The life of any startup comes with a definite end-point, but most don’t expect them to arrive soon after launch.
Such is the case with Pasadena’s Crashworks Inc., maker of a free city-guide app for iPhones. The company was acquired at the end of December by downtown L.A.’s Oversee.net, 10 months after going live with the backing of seed money from Pasadena incubator Idealab.
It was a bittersweet ending for Crash’s founder and sole employee, Erick Laubach.
The former Ticketmaster executive developed the app to provide a photo-based guide to a city’s sites, attractions, and public art. Its first featured city was Los Angeles, where Laubach himself took photos of 500 spots, including the L.A. River and Venice Beach. It was later expanded to 6 more cities, with hopes of one day reaching more than 60.
There was some initial traction, especially as the company began advertising through Facebook’s mobile app. But Laubach said Crash topped at 18,000 downloads and wasn’t close to generating any revenue.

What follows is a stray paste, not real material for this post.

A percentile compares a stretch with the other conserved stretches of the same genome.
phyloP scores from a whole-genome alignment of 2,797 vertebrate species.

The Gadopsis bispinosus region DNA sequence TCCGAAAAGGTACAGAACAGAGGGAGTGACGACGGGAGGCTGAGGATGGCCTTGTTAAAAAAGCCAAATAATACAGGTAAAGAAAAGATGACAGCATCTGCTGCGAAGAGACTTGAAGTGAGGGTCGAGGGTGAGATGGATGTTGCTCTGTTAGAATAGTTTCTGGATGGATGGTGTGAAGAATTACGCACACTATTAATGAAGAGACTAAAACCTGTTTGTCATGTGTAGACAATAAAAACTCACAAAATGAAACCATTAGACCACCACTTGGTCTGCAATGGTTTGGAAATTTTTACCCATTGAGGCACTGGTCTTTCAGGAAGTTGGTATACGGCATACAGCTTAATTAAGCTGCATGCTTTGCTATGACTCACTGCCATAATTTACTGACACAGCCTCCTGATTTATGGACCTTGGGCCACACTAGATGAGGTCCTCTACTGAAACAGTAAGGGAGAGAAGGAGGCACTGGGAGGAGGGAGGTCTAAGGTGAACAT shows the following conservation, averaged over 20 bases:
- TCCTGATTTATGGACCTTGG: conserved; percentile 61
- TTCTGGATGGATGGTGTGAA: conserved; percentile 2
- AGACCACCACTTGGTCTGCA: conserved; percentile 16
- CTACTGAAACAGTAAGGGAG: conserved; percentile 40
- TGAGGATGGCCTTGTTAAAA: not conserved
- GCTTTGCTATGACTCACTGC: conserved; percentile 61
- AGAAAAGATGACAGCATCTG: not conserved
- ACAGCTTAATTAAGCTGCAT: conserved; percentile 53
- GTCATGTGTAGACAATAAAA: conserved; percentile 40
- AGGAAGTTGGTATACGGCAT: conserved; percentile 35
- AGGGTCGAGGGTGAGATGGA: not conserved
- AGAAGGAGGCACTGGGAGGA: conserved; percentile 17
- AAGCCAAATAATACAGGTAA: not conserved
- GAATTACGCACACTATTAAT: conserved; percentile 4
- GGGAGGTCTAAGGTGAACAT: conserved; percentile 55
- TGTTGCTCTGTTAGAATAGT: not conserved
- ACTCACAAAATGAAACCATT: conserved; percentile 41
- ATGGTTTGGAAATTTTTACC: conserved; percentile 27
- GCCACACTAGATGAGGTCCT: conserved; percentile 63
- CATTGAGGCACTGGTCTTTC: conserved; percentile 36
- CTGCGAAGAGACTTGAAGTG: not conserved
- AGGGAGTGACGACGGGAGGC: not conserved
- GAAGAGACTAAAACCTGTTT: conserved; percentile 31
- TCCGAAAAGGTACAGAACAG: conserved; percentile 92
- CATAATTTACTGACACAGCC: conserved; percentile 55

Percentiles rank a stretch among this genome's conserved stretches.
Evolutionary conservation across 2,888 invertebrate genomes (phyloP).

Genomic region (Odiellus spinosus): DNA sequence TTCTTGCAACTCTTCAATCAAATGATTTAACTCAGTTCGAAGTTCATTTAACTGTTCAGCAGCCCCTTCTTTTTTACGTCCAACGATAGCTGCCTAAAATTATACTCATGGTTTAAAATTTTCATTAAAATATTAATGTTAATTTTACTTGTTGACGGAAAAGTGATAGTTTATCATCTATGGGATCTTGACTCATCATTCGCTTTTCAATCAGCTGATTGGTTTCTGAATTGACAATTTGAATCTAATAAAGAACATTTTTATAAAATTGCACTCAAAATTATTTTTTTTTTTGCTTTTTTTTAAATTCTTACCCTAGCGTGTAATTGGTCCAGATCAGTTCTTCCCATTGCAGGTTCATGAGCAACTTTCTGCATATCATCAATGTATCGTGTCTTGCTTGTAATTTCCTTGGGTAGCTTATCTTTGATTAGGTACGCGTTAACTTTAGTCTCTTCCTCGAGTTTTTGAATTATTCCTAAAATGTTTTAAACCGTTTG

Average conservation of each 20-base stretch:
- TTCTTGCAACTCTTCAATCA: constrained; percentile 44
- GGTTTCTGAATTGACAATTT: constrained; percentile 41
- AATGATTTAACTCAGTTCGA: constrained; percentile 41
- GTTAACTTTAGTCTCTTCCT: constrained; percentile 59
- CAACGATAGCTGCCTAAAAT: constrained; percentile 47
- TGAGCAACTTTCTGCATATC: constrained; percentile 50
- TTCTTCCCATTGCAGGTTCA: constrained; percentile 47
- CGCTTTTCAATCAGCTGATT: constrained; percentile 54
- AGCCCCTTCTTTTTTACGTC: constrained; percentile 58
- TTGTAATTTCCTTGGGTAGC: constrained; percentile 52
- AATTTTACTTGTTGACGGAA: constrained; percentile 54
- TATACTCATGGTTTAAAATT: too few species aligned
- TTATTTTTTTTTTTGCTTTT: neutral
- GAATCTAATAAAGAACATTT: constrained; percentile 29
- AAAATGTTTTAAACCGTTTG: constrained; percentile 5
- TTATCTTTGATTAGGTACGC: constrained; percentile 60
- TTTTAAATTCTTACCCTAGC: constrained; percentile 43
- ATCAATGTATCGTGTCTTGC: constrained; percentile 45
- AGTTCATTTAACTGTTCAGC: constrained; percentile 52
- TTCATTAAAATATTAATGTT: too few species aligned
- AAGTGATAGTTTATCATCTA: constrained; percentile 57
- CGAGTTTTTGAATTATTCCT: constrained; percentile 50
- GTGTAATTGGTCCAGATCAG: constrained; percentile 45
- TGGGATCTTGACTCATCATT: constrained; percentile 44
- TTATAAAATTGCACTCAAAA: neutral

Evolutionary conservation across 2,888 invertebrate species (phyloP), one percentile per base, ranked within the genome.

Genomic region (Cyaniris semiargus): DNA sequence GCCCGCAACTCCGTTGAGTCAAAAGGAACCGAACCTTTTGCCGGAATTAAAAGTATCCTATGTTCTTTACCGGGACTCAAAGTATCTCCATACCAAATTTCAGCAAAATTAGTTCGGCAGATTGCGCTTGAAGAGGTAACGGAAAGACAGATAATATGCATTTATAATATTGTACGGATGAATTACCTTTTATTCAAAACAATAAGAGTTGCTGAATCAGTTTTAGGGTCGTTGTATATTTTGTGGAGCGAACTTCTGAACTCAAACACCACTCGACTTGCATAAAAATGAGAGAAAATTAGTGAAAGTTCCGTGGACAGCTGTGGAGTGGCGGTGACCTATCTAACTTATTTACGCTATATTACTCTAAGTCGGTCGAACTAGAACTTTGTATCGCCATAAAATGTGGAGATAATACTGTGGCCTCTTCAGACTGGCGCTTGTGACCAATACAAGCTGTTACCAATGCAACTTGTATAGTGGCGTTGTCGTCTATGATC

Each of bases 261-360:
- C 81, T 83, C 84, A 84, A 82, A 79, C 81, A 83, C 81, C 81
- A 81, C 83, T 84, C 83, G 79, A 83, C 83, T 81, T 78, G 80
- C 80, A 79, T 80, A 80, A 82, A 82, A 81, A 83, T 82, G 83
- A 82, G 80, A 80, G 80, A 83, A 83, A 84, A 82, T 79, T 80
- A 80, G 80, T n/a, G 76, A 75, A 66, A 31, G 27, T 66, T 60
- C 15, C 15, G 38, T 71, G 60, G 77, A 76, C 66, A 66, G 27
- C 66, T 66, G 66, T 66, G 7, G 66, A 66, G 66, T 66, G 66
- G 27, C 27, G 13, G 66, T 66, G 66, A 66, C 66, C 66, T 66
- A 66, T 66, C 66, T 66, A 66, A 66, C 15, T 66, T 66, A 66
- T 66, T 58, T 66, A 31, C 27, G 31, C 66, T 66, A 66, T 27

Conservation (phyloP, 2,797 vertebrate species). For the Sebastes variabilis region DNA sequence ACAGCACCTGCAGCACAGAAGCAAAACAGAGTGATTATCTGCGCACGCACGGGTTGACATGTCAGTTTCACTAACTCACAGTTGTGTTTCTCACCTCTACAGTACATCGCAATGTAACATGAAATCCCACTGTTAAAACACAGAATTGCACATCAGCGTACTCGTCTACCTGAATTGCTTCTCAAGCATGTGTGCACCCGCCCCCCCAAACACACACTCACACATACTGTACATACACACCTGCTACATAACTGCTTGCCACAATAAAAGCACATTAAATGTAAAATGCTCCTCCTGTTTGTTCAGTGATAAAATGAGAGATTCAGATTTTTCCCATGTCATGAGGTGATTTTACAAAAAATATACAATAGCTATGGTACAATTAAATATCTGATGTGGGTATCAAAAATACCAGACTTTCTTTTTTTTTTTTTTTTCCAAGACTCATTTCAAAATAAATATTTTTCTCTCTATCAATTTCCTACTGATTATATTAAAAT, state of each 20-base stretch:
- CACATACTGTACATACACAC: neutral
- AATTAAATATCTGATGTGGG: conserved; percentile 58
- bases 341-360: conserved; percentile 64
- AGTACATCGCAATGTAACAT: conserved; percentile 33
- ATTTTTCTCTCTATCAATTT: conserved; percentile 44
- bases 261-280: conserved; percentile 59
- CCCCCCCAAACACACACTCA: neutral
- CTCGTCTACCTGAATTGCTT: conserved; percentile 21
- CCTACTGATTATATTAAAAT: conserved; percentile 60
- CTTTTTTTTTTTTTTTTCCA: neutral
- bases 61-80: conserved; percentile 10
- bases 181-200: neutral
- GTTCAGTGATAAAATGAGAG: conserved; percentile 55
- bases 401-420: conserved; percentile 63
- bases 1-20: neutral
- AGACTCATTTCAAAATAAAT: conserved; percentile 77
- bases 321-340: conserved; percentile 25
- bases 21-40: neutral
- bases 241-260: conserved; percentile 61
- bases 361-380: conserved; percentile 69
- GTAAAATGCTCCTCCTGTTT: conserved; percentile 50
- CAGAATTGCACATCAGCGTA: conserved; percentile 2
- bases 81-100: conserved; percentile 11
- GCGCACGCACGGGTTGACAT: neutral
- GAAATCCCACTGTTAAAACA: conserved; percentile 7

He hoped to keep the company running, but the seed money ran out last April and no investors were interested in throwing in for a Series A round.
“People were nervous about scale. It was a question about how you monetize without millions of users,” Laubach said. “There wasn’t a traditional business model and that was the biggest hiccup.”
He wouldn’t disclose the exact price of the acquisition, but put the figure “below $1 million,” enough to recoup the initial investment.
Oversee, which began as an online marketing and lead generation company but has since branched into app development, is folding Crash into its new online travel service, WanderWe. It will serve as the foundation of WanderWe’s forthcoming iOs app.
But Crash’s founder will not be following his company to its new home. He’s instead taken a job with Saatchi Online, a digital marketplace for artwork, which seems him rejoining his onetime boss, former Ticketmaster Chief Executive Sean Moriarty.
Although he’s disappointed, Laubach concedes that Crash’s exit is a better finale than many companies get.
But his brief taste of the tech startup life has kept him wondering what could have been.
“I’m happy where I am now,” he said. “But I was happiest spending 15 hours a day working on an app.”